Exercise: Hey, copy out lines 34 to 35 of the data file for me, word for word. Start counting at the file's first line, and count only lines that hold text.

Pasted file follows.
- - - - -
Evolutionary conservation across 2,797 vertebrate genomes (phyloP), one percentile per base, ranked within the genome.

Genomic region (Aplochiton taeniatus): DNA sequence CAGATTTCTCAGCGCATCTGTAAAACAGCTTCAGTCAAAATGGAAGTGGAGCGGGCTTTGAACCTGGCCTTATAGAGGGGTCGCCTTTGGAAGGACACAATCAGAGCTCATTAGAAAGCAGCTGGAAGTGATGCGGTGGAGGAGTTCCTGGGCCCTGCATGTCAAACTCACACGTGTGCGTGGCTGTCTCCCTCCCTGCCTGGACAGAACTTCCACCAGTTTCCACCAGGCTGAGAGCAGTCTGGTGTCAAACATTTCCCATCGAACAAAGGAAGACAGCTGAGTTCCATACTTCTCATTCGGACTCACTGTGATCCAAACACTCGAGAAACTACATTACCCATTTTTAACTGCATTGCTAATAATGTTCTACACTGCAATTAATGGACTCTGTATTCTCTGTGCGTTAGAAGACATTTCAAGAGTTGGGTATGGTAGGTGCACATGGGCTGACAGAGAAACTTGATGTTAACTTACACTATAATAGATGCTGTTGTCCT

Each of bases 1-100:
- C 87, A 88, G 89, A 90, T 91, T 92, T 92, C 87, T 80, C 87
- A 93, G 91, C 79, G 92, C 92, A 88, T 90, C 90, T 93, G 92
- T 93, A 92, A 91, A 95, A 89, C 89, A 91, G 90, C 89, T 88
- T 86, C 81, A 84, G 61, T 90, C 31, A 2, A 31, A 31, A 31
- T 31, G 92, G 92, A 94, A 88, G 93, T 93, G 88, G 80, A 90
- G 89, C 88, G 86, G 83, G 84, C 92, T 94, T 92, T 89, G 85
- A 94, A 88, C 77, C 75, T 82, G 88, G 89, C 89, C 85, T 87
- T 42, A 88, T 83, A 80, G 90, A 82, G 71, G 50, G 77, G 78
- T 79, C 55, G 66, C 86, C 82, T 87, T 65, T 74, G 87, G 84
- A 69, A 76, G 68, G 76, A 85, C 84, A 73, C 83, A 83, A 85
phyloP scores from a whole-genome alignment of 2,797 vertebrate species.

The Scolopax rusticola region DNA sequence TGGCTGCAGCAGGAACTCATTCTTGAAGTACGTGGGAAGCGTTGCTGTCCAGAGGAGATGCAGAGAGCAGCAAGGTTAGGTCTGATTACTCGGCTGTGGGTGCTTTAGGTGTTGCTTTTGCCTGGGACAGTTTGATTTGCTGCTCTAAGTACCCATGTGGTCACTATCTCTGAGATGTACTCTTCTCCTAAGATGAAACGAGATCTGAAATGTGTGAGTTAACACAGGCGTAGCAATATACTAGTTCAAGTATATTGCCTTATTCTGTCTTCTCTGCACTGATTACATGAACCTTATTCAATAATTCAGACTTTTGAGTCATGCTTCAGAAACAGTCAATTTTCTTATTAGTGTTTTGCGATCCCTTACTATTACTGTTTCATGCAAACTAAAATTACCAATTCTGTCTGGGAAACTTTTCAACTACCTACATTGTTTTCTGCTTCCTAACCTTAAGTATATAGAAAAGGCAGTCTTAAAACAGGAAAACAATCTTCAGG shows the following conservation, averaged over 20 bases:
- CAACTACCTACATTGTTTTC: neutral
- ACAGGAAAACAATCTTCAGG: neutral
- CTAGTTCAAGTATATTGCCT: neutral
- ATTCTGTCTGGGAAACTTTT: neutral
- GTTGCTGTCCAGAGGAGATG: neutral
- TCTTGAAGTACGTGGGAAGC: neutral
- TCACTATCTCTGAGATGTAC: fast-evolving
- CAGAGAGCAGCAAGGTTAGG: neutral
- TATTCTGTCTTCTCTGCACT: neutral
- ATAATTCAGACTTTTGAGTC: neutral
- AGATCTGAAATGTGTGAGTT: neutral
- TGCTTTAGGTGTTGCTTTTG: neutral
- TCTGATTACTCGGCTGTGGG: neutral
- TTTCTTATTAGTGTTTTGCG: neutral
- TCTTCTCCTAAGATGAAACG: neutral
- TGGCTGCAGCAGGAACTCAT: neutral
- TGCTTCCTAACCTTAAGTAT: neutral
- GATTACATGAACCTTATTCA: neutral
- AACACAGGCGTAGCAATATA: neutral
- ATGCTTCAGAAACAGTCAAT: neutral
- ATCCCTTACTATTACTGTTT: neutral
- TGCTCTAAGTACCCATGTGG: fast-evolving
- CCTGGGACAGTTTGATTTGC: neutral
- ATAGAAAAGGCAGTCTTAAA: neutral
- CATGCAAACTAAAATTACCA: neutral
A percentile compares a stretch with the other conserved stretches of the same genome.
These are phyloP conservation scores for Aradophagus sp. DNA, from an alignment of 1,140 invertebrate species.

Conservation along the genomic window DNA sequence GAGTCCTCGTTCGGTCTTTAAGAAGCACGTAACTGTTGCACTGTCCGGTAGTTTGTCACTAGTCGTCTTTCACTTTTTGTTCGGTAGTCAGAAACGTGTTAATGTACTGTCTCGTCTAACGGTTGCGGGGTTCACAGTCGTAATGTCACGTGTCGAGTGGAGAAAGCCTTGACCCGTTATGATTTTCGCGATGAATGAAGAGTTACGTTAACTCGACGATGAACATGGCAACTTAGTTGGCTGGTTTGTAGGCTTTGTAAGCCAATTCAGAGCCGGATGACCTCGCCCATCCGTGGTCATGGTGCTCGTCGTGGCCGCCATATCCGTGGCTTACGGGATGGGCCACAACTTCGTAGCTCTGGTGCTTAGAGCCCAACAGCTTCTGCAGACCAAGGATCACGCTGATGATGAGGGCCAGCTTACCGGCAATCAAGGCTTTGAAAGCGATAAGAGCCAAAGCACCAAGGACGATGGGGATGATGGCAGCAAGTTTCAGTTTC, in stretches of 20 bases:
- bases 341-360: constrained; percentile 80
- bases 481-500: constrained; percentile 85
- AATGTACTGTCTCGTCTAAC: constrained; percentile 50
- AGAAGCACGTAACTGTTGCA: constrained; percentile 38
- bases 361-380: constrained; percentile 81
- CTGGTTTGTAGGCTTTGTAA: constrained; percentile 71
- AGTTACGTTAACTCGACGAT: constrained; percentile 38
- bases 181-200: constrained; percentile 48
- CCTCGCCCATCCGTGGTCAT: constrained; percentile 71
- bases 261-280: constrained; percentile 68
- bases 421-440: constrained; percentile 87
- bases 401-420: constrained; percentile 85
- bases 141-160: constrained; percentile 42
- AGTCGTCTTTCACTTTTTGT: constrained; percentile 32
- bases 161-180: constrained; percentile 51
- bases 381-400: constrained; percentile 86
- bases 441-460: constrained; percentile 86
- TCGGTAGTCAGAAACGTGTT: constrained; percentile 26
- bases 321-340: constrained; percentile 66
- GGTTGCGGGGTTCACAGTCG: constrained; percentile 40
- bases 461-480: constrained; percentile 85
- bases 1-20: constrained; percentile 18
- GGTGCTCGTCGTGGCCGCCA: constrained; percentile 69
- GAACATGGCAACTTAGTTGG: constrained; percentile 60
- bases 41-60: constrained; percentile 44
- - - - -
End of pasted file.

- AACACAGGCGTAGCAATATA: neutral
- ATGCTTCAGAAACAGTCAAT: neutral